Johns Hopkins opens center to reduce diagnostic errors

To address the prevalence of diagnostic errors, Johns Hopkins Medicine in Baltimore will launch the Armstrong Institute Center for Diagnostic Excellence. David Newman-Toker, MD, PhD, associate professor of neurology and otolaryngology, will lead the center.

The center's core objective will be to eliminate preventatable harm by achieving diagnostic excellence through innovation. A multidisciplinary physician team, nurses, health professionals and scientists wukk staff the center.

"Misdiagnosis is incredibly frequent because medicine is incredibly hard. There's uncertainty, complexity and incomplete information all the time," said Dr. Newman-Toker, who focuses on diagnostic research and safety. "But we can do better than we're doing right now, and our new center will lead change to make that a reality."

For their first signature initiative, center researchers will focus on reducing stroke misdiagnosis in five adult emergency departments across the Johns Hopkins Health System, with a goal of reducing harms from undetected stroke by 50 percent in five years.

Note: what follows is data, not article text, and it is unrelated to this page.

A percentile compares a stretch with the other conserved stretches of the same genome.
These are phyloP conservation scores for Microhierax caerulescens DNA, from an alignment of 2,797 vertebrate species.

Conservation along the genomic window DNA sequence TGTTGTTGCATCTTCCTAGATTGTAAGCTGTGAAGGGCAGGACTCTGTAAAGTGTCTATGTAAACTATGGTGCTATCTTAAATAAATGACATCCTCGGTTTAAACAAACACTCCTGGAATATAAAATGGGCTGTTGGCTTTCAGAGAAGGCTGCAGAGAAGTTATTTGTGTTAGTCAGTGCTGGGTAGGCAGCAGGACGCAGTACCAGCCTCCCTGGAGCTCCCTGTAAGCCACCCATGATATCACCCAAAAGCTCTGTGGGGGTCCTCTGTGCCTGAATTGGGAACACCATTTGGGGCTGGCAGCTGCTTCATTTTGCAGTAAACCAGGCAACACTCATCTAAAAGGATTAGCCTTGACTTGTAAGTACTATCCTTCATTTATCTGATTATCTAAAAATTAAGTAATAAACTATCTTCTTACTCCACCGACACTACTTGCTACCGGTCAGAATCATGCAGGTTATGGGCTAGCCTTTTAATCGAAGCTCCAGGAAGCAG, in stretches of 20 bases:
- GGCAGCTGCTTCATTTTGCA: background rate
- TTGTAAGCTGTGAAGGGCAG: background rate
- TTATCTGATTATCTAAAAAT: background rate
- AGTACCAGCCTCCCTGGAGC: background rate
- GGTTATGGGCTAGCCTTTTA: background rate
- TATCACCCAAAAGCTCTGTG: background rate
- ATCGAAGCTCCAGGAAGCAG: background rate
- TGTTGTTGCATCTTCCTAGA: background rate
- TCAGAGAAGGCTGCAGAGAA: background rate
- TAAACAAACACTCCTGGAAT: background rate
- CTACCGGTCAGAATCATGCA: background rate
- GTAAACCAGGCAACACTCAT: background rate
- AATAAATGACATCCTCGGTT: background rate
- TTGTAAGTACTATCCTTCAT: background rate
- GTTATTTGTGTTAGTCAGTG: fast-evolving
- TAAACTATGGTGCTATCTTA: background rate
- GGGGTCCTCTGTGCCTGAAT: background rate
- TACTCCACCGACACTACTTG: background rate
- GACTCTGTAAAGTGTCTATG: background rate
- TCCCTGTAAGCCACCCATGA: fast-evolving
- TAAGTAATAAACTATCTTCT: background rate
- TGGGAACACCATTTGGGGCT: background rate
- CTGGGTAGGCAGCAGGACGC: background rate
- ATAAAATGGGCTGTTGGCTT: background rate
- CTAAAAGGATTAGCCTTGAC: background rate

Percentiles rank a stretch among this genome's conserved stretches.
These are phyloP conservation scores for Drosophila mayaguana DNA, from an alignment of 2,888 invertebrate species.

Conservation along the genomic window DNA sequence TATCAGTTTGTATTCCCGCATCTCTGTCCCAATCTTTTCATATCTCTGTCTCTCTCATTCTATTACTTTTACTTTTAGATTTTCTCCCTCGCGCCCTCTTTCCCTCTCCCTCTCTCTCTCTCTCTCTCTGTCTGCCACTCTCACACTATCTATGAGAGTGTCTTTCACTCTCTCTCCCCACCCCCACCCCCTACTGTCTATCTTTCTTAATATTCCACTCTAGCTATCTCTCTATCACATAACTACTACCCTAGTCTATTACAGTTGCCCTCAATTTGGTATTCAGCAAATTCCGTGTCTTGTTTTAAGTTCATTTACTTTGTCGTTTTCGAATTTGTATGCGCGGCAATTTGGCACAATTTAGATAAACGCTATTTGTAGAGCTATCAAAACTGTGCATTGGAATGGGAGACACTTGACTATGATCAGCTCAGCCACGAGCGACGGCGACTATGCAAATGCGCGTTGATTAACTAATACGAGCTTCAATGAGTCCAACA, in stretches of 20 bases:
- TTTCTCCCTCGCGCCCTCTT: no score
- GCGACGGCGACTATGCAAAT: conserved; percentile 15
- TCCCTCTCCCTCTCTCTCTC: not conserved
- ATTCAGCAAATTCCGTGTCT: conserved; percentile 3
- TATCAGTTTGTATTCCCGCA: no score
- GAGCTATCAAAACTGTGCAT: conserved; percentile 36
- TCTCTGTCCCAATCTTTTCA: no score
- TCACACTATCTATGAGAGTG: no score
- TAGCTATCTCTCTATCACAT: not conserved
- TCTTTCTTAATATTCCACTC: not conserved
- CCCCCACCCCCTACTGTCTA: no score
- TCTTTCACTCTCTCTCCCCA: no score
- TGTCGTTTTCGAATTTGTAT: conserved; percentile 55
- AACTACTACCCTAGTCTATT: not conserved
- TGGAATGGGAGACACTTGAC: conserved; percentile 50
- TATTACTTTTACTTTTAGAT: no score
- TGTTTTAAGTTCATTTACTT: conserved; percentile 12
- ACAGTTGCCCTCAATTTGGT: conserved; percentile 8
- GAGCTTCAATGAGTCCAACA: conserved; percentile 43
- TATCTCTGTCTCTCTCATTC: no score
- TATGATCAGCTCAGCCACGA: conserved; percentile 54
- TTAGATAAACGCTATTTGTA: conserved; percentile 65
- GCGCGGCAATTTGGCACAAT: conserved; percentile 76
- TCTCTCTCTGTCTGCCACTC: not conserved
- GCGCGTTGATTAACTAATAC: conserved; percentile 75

Diagnostic errors affect approximately 12 million Americans annually. As much as one-third of these errors may result in serious injuries, including permanent disability or death.

"Medical misdiagnoses can happen to anyone at any time, including my father, who died from a medical mistake," said Peter Pronovost, MD, PhD, senior vice president of patient safety and quality for Johns Hopkins Medicine. "With the new Armstrong Institute Center for Diagnostic Excellence, we envision a world where diagnoses are accurate, timely and effectively communicated to patients, avoiding both diagnostic error and overdiagnosis. Our patients deserve nothing less."

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